The COVID-19 pandemic has had a disastrous effect on the business community in this country, on all levels, from coast to coast. Of course, print media has been virtually decimated in recent weeks, but that is hardly an isolated case. Millions of Americans have lost their jobs, with hundreds of small companies going out of business and dozens of larger corporations filing for bankruptcy, including major retailers like Pier 1 Imports, Tuesday Morning and J. Crew. Other companies are fighting for their professional lives, with layoffs, furloughs and store closures in effect in every sector of the economy.
Northeast Florida has not been immune to these challenges, and in some ways has suffered almost disproportionately. With restaurants, bars and nightclubs closed temporarily, and mass transit curtailed severely, the tourism market that drives much of the regional economy has ground to a halt, and no one really knows for sure when things might return to normal. Two weeks into tentative plans for reopening, the death of George Floyd catalyzed chaotic displays of social unrest all over the country, leading to further closures, curfews and damage to the urban cores of cities North and South, East and West, and everywhere in-between.
Believe it or not, there is some good news, though. The old saying that “Every cloud has a silver lining” has proven somewhat true, even in these difficult times. The pandemic and resulting instability has forced Americans, in both personal and professional terms, to reassess and reevaluate how things are being done, evolving with the changing times and adapting to this strange new reality. Even as so many businesses are failing, there are still some that have not only survived, but actually thrived, and some of those are located right here on the First Coast.
At a time when most companies are seeking to streamline their operations, reduce expenses and increase their liquidity, some are using this period as an opportunity to expand their investments. That process has been going on for months now, well before the pandemic began. One notable example is the iconic Maple Street Biscuit Company founded by Scott Moore in 2012, which was acquired by Cracker Barrel last October for the staggering sum of $36.5 million. The most recent case involves Burger King, which spent some $10.8 million just last month to acquire Zap’s Grill. Founded by Dr. Cheikh Mboup in 2014, Zaps is a food-service company with locations in military bases around the southeast, known for selling fresh, never frozen kosher or halal protein.
This past Saturday I stopped by the Island Girl Cigar Bar Downtown. It was a day defined by mixed emotions, with national celebrations overlapping with national crises. You could see both unfold, in real-time; some folks were there to watch the Space X rocket launch live on TV from Cape Canaveral, while others were editing picket signs, pre-gaming for the Black Lives Matter march that unfolded later that day, not even a mile away from where I spoke with Mboup. The launch, like our meeting, had been postponed, but in both cases, the timing worked out perfectly—and there’s a lesson in that for the business community.
“COVID-19, to me, is an amplifier,” he says. If you were doing poorly, it amplifies that, and I have some holdings in that situation. If you were doing well, then maybe this amplifies that, too. The bottom line is that what COVID-19 really did is expedite the timeline that we all knew was coming. We all knew that the era of e-commerce was coming, with instantaneous service being delivered. Businesses now have to adapt to that era much faster, whatever it is that you happen to sell. Businesses that weren’t thinking in that direction are the ones that are suffering the most.”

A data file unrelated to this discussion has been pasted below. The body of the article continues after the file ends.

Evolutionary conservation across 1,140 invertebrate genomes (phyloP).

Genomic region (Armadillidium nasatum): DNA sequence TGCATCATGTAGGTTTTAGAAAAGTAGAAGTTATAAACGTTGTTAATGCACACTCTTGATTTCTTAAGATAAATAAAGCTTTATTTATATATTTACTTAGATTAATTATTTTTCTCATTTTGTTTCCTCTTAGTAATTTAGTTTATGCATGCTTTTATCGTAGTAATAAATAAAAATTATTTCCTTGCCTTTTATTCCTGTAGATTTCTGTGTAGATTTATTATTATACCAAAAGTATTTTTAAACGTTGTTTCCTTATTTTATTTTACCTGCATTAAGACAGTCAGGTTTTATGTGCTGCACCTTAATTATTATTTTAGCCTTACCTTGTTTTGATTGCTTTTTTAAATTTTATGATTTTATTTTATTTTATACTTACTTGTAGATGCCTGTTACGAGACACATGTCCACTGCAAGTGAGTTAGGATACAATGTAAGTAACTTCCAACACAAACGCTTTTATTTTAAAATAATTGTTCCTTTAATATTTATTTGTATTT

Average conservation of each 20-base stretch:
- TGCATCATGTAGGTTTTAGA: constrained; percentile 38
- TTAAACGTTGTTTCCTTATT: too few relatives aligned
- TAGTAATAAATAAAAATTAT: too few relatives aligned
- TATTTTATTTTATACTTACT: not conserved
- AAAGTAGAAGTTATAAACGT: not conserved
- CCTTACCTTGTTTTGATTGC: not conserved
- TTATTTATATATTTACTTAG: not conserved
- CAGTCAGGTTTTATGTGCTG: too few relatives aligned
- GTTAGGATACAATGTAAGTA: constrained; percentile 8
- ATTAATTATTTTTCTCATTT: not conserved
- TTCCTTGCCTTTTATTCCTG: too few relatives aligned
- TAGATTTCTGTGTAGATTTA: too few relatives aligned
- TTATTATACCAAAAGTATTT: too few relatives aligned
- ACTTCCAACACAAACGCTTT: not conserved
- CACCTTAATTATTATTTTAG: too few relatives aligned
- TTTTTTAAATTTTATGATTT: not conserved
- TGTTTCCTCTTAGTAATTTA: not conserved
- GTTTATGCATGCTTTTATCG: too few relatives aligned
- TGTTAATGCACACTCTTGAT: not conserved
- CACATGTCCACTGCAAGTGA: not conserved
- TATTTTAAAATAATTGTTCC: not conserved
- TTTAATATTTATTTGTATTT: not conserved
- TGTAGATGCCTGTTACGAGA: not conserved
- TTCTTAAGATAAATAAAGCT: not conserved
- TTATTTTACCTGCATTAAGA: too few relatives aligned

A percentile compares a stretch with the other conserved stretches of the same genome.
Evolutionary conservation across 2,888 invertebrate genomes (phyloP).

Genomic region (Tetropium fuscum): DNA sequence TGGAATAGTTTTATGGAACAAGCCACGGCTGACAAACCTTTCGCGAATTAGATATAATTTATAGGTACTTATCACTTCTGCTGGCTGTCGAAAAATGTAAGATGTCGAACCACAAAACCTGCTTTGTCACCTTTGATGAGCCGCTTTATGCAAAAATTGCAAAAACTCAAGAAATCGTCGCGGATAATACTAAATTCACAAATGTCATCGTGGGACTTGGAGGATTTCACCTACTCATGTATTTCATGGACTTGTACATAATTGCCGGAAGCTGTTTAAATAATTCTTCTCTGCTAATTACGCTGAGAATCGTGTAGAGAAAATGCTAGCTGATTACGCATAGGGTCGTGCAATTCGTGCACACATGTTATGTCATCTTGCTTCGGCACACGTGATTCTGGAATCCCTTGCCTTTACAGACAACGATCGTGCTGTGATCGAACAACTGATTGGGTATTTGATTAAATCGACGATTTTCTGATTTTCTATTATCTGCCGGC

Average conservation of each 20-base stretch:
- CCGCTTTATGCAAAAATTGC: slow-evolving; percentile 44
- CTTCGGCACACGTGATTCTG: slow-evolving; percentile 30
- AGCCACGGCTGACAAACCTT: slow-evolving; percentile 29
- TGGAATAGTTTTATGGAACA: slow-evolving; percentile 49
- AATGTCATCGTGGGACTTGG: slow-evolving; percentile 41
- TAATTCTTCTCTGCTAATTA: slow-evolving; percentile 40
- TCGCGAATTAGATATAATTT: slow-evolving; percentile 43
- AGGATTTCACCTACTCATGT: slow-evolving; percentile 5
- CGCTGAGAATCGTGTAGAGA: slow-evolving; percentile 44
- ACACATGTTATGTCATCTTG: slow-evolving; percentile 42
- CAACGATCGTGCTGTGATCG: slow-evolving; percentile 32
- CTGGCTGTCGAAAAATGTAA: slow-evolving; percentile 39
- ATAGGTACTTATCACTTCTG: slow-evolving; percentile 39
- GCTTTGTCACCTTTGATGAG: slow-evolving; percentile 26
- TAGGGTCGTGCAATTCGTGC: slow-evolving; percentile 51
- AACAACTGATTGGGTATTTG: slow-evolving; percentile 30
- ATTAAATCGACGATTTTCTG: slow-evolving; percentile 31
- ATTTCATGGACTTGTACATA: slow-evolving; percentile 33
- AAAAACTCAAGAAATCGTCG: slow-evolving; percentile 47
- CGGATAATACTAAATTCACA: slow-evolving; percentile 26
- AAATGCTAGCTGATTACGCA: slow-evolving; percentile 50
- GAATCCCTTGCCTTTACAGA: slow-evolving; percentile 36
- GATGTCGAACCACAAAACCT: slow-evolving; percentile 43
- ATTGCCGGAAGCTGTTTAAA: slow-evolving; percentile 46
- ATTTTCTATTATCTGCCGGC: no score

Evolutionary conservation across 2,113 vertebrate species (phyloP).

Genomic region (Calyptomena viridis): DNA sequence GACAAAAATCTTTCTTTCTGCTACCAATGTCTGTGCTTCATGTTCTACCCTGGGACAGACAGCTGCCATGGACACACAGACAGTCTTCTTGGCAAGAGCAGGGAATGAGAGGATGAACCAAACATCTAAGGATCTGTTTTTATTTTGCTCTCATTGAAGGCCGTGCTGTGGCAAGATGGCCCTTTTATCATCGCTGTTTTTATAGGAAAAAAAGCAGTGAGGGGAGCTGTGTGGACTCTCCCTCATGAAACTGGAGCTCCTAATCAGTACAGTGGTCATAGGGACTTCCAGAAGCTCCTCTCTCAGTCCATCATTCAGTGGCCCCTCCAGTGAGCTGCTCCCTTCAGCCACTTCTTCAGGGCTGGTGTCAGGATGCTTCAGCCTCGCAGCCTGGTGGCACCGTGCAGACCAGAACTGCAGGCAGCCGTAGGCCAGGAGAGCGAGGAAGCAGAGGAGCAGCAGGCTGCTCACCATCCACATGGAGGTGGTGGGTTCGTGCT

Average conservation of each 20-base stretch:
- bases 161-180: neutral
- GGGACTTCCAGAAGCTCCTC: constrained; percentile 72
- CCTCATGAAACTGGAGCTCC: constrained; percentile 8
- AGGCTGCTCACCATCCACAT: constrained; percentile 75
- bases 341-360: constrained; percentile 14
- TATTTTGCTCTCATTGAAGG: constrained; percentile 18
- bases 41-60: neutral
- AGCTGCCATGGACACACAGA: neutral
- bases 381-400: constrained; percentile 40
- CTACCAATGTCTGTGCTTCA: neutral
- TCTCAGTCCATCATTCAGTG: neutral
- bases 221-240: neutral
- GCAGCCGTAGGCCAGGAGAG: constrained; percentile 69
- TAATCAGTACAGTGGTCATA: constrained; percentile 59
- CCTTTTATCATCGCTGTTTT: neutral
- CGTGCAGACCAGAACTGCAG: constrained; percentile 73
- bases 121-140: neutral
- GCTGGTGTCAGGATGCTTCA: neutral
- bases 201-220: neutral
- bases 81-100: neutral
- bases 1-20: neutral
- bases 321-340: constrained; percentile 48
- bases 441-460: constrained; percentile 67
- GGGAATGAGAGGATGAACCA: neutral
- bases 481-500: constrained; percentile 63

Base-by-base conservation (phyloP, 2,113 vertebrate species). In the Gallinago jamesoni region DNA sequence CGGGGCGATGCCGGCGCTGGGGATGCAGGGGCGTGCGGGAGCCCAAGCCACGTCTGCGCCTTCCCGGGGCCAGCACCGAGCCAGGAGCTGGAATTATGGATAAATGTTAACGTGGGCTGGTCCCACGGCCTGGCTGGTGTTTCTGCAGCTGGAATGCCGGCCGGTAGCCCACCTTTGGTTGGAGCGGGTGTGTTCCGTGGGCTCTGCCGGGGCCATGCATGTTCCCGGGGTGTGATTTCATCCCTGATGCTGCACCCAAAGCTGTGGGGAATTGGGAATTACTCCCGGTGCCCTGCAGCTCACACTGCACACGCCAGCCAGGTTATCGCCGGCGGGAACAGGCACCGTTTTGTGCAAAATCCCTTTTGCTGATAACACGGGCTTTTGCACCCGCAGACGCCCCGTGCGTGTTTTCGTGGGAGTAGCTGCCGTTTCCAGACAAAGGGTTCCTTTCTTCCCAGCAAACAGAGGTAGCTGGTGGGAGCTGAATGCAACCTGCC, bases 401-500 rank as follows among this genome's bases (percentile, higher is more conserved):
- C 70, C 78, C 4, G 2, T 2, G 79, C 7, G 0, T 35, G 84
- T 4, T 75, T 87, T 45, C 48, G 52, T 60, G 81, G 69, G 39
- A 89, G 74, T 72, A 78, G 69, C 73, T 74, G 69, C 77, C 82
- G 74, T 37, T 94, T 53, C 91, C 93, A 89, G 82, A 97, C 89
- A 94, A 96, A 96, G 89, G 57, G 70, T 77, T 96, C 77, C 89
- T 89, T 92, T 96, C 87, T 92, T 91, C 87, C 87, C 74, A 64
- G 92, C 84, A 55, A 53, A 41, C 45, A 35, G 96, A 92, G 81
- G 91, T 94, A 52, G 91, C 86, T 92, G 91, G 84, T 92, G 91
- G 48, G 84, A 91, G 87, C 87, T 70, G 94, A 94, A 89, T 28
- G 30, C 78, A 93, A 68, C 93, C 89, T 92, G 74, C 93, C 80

The path forward for businesses is not only paved by acquisitions. Take, for example, Chomps, a Naples-based company which manufactures and sells beef jerky and various other meat sticks, using all-natural ingredients. Co-founder and CEO Peter Maldonado recently told the Naples Daily News that sales generated via its e-commerce platform only represented 25% to 30% of its overall revenue; that number has now grown by double digits. Even with restaurants currently operating at reduced capacity, and factory meat producers culling stock because of disruptions in the supply-chain, some food-service providers are doing quite well.
Grocery stores are turning steady profits, and local farmers have found new horizons by selling their wares directly to consumers. And, as you would expect, local brewers and distillers are doing just fine. With no shortage of pressure right now, people are refocusing on their mental and emotional health, savoring the extra family time, and reaching for joy at every opportunity. Businesses catering to leisure-time activity are profiting from the pandemic.
The First Coast is ideally-positioned to bounce back nicely from the current crisis, boasting size, low taxes, a diverse population and plenty of room for growth. These are all reasons why Mboup chose to base his operation here. “In my opinion, I think what Jacksonville offers is an eclectic town that has so much potential,” he says. Some have compared it to the Nashville of 15 years ago, and even the Atlanta of a generation past. The future is never certain, and that has rarely been more true than it is now. But some things never change, so there is always money to be made, especially in Florida. That kind of instinct is more important now than maybe ever before, and it’s good to see such instincts bearing fruit in Northeast Florida.
Hull On Earth is a column by journalist and man-about-town Shelton Hull, which appears irregularly in Void Magazine and on Voidlive.com.